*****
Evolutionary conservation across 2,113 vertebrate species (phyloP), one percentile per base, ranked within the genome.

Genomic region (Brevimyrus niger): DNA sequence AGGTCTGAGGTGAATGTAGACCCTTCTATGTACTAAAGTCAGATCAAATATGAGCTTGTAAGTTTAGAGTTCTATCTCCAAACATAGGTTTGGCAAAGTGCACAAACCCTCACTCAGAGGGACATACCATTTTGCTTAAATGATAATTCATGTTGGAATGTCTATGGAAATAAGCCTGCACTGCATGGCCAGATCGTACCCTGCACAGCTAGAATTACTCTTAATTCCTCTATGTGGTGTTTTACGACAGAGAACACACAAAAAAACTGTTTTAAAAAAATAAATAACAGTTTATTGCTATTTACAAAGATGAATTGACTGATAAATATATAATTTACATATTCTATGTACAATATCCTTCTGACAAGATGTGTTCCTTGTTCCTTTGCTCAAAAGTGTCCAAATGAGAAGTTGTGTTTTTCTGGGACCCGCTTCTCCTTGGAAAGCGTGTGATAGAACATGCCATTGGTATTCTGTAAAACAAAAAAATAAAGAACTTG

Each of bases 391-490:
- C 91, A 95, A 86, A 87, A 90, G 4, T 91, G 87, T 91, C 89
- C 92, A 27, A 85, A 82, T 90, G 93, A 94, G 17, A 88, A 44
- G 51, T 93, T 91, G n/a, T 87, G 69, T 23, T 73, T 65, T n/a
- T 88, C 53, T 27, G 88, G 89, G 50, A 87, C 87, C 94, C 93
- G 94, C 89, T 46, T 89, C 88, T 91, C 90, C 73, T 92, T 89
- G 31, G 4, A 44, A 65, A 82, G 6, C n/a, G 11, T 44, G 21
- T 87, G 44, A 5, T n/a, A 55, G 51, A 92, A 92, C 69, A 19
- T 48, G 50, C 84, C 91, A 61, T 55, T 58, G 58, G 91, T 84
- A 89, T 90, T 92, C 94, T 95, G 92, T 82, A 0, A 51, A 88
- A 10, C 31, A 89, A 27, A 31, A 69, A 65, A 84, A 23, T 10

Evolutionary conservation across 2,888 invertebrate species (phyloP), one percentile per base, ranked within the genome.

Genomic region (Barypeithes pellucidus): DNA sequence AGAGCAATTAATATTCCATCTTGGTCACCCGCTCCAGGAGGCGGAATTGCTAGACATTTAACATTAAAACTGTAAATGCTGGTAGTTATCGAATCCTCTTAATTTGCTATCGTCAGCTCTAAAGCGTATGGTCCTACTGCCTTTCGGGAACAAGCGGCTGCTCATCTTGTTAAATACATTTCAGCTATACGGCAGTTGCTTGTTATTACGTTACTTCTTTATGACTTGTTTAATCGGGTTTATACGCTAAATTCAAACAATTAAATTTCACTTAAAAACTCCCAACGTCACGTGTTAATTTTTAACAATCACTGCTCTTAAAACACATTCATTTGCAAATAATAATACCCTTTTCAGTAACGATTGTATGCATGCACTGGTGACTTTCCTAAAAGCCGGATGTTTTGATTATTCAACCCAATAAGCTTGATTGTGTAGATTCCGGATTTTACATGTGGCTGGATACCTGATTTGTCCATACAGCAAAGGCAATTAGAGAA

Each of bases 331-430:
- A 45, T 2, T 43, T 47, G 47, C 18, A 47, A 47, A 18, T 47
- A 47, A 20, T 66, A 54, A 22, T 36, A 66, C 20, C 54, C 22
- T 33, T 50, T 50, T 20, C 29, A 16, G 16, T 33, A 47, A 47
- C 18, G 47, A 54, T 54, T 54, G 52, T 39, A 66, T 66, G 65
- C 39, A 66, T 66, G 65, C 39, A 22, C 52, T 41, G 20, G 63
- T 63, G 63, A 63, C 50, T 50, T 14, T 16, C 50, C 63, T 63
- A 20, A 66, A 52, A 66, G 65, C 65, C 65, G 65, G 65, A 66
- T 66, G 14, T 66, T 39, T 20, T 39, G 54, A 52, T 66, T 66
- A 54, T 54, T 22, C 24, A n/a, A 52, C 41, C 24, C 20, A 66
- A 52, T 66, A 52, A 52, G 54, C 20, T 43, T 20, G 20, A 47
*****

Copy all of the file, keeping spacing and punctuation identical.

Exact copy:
Evolutionary conservation across 2,113 vertebrate species (phyloP), one percentile per base, ranked within the genome.

Genomic region (Brevimyrus niger): DNA sequence AGGTCTGAGGTGAATGTAGACCCTTCTATGTACTAAAGTCAGATCAAATATGAGCTTGTAAGTTTAGAGTTCTATCTCCAAACATAGGTTTGGCAAAGTGCACAAACCCTCACTCAGAGGGACATACCATTTTGCTTAAATGATAATTCATGTTGGAATGTCTATGGAAATAAGCCTGCACTGCATGGCCAGATCGTACCCTGCACAGCTAGAATTACTCTTAATTCCTCTATGTGGTGTTTTACGACAGAGAACACACAAAAAAACTGTTTTAAAAAAATAAATAACAGTTTATTGCTATTTACAAAGATGAATTGACTGATAAATATATAATTTACATATTCTATGTACAATATCCTTCTGACAAGATGTGTTCCTTGTTCCTTTGCTCAAAAGTGTCCAAATGAGAAGTTGTGTTTTTCTGGGACCCGCTTCTCCTTGGAAAGCGTGTGATAGAACATGCCATTGGTATTCTGTAAAACAAAAAAATAAAGAACTTG

Each of bases 391-490:
- C 91, A 95, A 86, A 87, A 90, G 4, T 91, G 87, T 91, C 89
- C 92, A 27, A 85, A 82, T 90, G 93, A 94, G 17, A 88, A 44
- G 51, T 93, T 91, G n/a, T 87, G 69, T 23, T 73, T 65, T n/a
- T 88, C 53, T 27, G 88, G 89, G 50, A 87, C 87, C 94, C 93
- G 94, C 89, T 46, T 89, C 88, T 91, C 90, C 73, T 92, T 89
- G 31, G 4, A 44, A 65, A 82, G 6, C n/a, G 11, T 44, G 21
- T 87, G 44, A 5, T n/a, A 55, G 51, A 92, A 92, C 69, A 19
- T 48, G 50, C 84, C 91, A 61, T 55, T 58, G 58, G 91, T 84
- A 89, T 90, T 92, C 94, T 95, G 92, T 82, A 0, A 51, A 88
- A 10, C 31, A 89, A 27, A 31, A 69, A 65, A 84, A 23, T 10

Evolutionary conservation across 2,888 invertebrate species (phyloP), one percentile per base, ranked within the genome.

Genomic region (Barypeithes pellucidus): DNA sequence AGAGCAATTAATATTCCATCTTGGTCACCCGCTCCAGGAGGCGGAATTGCTAGACATTTAACATTAAAACTGTAAATGCTGGTAGTTATCGAATCCTCTTAATTTGCTATCGTCAGCTCTAAAGCGTATGGTCCTACTGCCTTTCGGGAACAAGCGGCTGCTCATCTTGTTAAATACATTTCAGCTATACGGCAGTTGCTTGTTATTACGTTACTTCTTTATGACTTGTTTAATCGGGTTTATACGCTAAATTCAAACAATTAAATTTCACTTAAAAACTCCCAACGTCACGTGTTAATTTTTAACAATCACTGCTCTTAAAACACATTCATTTGCAAATAATAATACCCTTTTCAGTAACGATTGTATGCATGCACTGGTGACTTTCCTAAAAGCCGGATGTTTTGATTATTCAACCCAATAAGCTTGATTGTGTAGATTCCGGATTTTACATGTGGCTGGATACCTGATTTGTCCATACAGCAAAGGCAATTAGAGAA

Each of bases 331-430:
- A 45, T 2, T 43, T 47, G 47, C 18, A 47, A 47, A 18, T 47
- A 47, A 20, T 66, A 54, A 22, T 36, A 66, C 20, C 54, C 22
- T 33, T 50, T 50, T 20, C 29, A 16, G 16, T 33, A 47, A 47
- C 18, G 47, A 54, T 54, T 54, G 52, T 39, A 66, T 66, G 65
- C 39, A 66, T 66, G 65, C 39, A 22, C 52, T 41, G 20, G 63
- T 63, G 63, A 63, C 50, T 50, T 14, T 16, C 50, C 63, T 63
- A 20, A 66, A 52, A 66, G 65, C 65, C 65, G 65, G 65, A 66
- T 66, G 14, T 66, T 39, T 20, T 39, G 54, A 52, T 66, T 66
- A 54, T 54, T 22, C 24, A n/a, A 52, C 41, C 24, C 20, A 66
- A 52, T 66, A 52, A 52, G 54, C 20, T 43, T 20, G 20, A 47